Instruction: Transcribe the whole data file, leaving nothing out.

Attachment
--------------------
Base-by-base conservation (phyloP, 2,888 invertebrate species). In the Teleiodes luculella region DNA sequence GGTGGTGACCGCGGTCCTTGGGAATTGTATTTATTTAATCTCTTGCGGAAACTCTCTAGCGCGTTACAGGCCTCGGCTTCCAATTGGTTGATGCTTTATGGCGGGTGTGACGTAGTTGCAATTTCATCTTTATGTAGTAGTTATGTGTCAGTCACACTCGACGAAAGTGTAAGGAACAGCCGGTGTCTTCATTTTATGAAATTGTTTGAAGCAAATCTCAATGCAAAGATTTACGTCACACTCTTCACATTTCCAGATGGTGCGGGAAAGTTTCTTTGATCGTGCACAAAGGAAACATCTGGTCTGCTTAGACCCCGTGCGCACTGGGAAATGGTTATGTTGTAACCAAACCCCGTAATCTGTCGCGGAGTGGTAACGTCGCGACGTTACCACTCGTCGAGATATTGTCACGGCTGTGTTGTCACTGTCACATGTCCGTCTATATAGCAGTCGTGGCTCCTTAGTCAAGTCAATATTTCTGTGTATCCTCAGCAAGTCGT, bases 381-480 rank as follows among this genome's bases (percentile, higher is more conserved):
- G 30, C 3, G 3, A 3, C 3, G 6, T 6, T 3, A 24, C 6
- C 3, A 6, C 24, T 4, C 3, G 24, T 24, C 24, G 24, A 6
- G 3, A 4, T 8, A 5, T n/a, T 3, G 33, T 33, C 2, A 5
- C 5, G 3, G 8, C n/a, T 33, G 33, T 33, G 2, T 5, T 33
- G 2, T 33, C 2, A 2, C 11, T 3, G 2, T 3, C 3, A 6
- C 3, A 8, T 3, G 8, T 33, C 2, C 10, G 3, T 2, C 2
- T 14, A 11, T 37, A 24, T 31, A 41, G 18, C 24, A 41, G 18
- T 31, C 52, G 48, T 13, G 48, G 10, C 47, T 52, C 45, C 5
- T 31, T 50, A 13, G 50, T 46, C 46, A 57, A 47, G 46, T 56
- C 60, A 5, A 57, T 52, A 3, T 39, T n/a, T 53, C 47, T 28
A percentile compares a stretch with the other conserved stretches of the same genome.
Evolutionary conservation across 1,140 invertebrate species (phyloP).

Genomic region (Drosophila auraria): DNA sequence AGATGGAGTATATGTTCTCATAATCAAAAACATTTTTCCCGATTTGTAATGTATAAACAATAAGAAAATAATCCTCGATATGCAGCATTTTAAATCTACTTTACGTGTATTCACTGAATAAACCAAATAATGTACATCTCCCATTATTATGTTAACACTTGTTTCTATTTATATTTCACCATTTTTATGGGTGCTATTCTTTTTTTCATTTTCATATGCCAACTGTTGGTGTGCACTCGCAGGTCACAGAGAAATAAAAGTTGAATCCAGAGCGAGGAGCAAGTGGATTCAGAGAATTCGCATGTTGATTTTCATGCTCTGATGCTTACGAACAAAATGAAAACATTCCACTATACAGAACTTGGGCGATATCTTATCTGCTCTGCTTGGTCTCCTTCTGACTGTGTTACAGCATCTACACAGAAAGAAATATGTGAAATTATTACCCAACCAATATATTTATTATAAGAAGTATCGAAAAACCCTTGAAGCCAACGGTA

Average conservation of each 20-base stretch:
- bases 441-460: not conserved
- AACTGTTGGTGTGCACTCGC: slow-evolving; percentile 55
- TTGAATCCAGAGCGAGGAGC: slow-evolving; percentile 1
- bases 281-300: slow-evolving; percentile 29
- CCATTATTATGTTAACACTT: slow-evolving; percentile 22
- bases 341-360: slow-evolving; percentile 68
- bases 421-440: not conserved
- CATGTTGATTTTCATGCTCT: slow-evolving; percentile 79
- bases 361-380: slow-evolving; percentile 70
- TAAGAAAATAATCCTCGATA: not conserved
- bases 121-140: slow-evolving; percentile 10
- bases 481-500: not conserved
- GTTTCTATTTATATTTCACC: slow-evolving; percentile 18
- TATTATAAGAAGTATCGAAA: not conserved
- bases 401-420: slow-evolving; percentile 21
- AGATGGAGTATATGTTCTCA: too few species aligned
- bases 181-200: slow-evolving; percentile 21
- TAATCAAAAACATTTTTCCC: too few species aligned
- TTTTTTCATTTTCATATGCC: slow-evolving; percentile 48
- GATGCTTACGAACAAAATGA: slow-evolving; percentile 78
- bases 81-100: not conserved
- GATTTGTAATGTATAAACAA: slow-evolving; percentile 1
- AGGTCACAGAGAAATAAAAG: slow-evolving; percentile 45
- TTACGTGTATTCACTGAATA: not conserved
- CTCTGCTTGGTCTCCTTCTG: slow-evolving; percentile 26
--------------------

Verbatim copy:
Base-by-base conservation (phyloP, 2,888 invertebrate species). In the Teleiodes luculella region DNA sequence GGTGGTGACCGCGGTCCTTGGGAATTGTATTTATTTAATCTCTTGCGGAAACTCTCTAGCGCGTTACAGGCCTCGGCTTCCAATTGGTTGATGCTTTATGGCGGGTGTGACGTAGTTGCAATTTCATCTTTATGTAGTAGTTATGTGTCAGTCACACTCGACGAAAGTGTAAGGAACAGCCGGTGTCTTCATTTTATGAAATTGTTTGAAGCAAATCTCAATGCAAAGATTTACGTCACACTCTTCACATTTCCAGATGGTGCGGGAAAGTTTCTTTGATCGTGCACAAAGGAAACATCTGGTCTGCTTAGACCCCGTGCGCACTGGGAAATGGTTATGTTGTAACCAAACCCCGTAATCTGTCGCGGAGTGGTAACGTCGCGACGTTACCACTCGTCGAGATATTGTCACGGCTGTGTTGTCACTGTCACATGTCCGTCTATATAGCAGTCGTGGCTCCTTAGTCAAGTCAATATTTCTGTGTATCCTCAGCAAGTCGT, bases 381-480 rank as follows among this genome's bases (percentile, higher is more conserved):
- G 30, C 3, G 3, A 3, C 3, G 6, T 6, T 3, A 24, C 6
- C 3, A 6, C 24, T 4, C 3, G 24, T 24, C 24, G 24, A 6
- G 3, A 4, T 8, A 5, T n/a, T 3, G 33, T 33, C 2, A 5
- C 5, G 3, G 8, C n/a, T 33, G 33, T 33, G 2, T 5, T 33
- G 2, T 33, C 2, A 2, C 11, T 3, G 2, T 3, C 3, A 6
- C 3, A 8, T 3, G 8, T 33, C 2, C 10, G 3, T 2, C 2
- T 14, A 11, T 37, A 24, T 31, A 41, G 18, C 24, A 41, G 18
- T 31, C 52, G 48, T 13, G 48, G 10, C 47, T 52, C 45, C 5
- T 31, T 50, A 13, G 50, T 46, C 46, A 57, A 47, G 46, T 56
- C 60, A 5, A 57, T 52, A 3, T 39, T n/a, T 53, C 47, T 28
A percentile compares a stretch with the other conserved stretches of the same genome.
Evolutionary conservation across 1,140 invertebrate species (phyloP).

Genomic region (Drosophila auraria): DNA sequence AGATGGAGTATATGTTCTCATAATCAAAAACATTTTTCCCGATTTGTAATGTATAAACAATAAGAAAATAATCCTCGATATGCAGCATTTTAAATCTACTTTACGTGTATTCACTGAATAAACCAAATAATGTACATCTCCCATTATTATGTTAACACTTGTTTCTATTTATATTTCACCATTTTTATGGGTGCTATTCTTTTTTTCATTTTCATATGCCAACTGTTGGTGTGCACTCGCAGGTCACAGAGAAATAAAAGTTGAATCCAGAGCGAGGAGCAAGTGGATTCAGAGAATTCGCATGTTGATTTTCATGCTCTGATGCTTACGAACAAAATGAAAACATTCCACTATACAGAACTTGGGCGATATCTTATCTGCTCTGCTTGGTCTCCTTCTGACTGTGTTACAGCATCTACACAGAAAGAAATATGTGAAATTATTACCCAACCAATATATTTATTATAAGAAGTATCGAAAAACCCTTGAAGCCAACGGTA

Average conservation of each 20-base stretch:
- bases 441-460: not conserved
- AACTGTTGGTGTGCACTCGC: slow-evolving; percentile 55
- TTGAATCCAGAGCGAGGAGC: slow-evolving; percentile 1
- bases 281-300: slow-evolving; percentile 29
- CCATTATTATGTTAACACTT: slow-evolving; percentile 22
- bases 341-360: slow-evolving; percentile 68
- bases 421-440: not conserved
- CATGTTGATTTTCATGCTCT: slow-evolving; percentile 79
- bases 361-380: slow-evolving; percentile 70
- TAAGAAAATAATCCTCGATA: not conserved
- bases 121-140: slow-evolving; percentile 10
- bases 481-500: not conserved
- GTTTCTATTTATATTTCACC: slow-evolving; percentile 18
- TATTATAAGAAGTATCGAAA: not conserved
- bases 401-420: slow-evolving; percentile 21
- AGATGGAGTATATGTTCTCA: too few species aligned
- bases 181-200: slow-evolving; percentile 21
- TAATCAAAAACATTTTTCCC: too few species aligned
- TTTTTTCATTTTCATATGCC: slow-evolving; percentile 48
- GATGCTTACGAACAAAATGA: slow-evolving; percentile 78
- bases 81-100: not conserved
- GATTTGTAATGTATAAACAA: slow-evolving; percentile 1
- AGGTCACAGAGAAATAAAAG: slow-evolving; percentile 45
- TTACGTGTATTCACTGAATA: not conserved
- CTCTGCTTGGTCTCCTTCTG: slow-evolving; percentile 26